Children give you so many things. They give you a chance to relive your childhood. They give you a sense of pride. They give you immense joy.
My daughter gave me Celiac Disease.
I broke out in a rash the month after I gave birth to my beautiful little girl. And I’m not just talking about an annoying little itch. I’m talking about a painful wake-me-up-in-the-middle-of-the-night itch that does not go away. The rash was so excruciatingly itchy that I wanted to scratch my skin off. Sorry about the details, but I want you to understand my discomfort.
I went to my doctor, an allergist, and four (yes, four) dermatologists. No one could figure out the cause of my rash. Everyone just kept telling me that my body was all out of whack from the hormones of pregnancy. They told me I just had to wait it out. Cause that’s what you want to hear from the doctors – just wait it out. So for two years that’s what I had to do.
Just before my daughter turned two we moved to New England. I did a lot of research and found a dermatologist that was highly recommended. After one appointment and some tests they called me with a diagnosis. I had a skin rash that comes with Celiac Disease.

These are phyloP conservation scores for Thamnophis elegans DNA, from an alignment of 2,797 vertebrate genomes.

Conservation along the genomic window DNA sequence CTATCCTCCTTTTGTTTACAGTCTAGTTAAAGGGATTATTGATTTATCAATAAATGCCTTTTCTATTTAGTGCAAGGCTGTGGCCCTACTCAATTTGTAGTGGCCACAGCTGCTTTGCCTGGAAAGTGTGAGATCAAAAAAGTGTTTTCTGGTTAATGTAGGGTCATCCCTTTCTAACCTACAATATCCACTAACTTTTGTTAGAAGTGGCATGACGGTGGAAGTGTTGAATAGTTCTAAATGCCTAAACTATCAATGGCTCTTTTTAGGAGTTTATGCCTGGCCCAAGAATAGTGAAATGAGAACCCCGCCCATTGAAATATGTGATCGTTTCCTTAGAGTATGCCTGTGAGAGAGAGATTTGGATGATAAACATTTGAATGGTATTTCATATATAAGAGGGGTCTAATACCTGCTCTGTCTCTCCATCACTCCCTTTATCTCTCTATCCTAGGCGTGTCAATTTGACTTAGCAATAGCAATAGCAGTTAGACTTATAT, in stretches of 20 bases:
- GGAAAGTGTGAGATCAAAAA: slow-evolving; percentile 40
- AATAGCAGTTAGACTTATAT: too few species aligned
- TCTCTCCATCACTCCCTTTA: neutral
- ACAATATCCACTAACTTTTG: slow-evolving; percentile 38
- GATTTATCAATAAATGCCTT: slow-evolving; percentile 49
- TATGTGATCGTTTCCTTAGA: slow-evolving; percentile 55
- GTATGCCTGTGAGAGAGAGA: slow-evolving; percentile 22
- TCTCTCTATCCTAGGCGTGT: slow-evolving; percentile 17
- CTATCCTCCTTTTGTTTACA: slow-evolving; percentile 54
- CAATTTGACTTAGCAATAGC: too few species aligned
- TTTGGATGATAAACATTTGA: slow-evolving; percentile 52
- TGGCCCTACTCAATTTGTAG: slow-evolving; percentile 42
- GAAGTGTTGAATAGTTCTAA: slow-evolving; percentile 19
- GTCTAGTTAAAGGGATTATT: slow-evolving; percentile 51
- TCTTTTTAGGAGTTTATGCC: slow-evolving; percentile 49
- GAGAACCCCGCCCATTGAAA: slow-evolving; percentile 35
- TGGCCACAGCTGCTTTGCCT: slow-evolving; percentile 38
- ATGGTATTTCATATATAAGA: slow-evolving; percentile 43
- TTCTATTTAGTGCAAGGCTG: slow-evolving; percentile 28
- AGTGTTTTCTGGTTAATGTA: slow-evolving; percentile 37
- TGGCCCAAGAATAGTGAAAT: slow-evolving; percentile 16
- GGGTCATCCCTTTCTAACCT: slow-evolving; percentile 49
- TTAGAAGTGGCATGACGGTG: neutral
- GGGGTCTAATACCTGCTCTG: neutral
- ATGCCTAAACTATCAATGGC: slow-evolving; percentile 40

I asked the doctor how this could happen. I had never had any problems with food before. My doctor’s response: “You had something growing inside you for nine months that was 50% not your DNA. It completely messes your body up.” Hm. Good point doc.
So I had to cut out all gluten from my diet. That meant all wheat, rye, and barley. Wheat is in everything – bread, cupcakes, pizza, soups, chips, pasta. They even put wheat flour in chapstick. I knew that motherhood would come with some sacrifices. I just didn’t realize I would have to sacrifice cupcakes. Within a month of going gluten-free, the rash that had tormented me for the last two years was gone. God bless my new dermatologist.
Being gluten-free was a lifestyle change that I was definitely not prepared for when I signed up for parenthood. But it is what it is. And as I begrudgingly lovingly spread cream cheese on my daughter’s painfully aromatic bagel (she does not have any issues with gluten) I try to remember that sometimes sacrifices must be made in the quest for something good. And when my sweet girl smiles and thanks me for her lunch, my ever-present food envy lessens a bit. Being a mother is worth it.
But damn I want that bagel.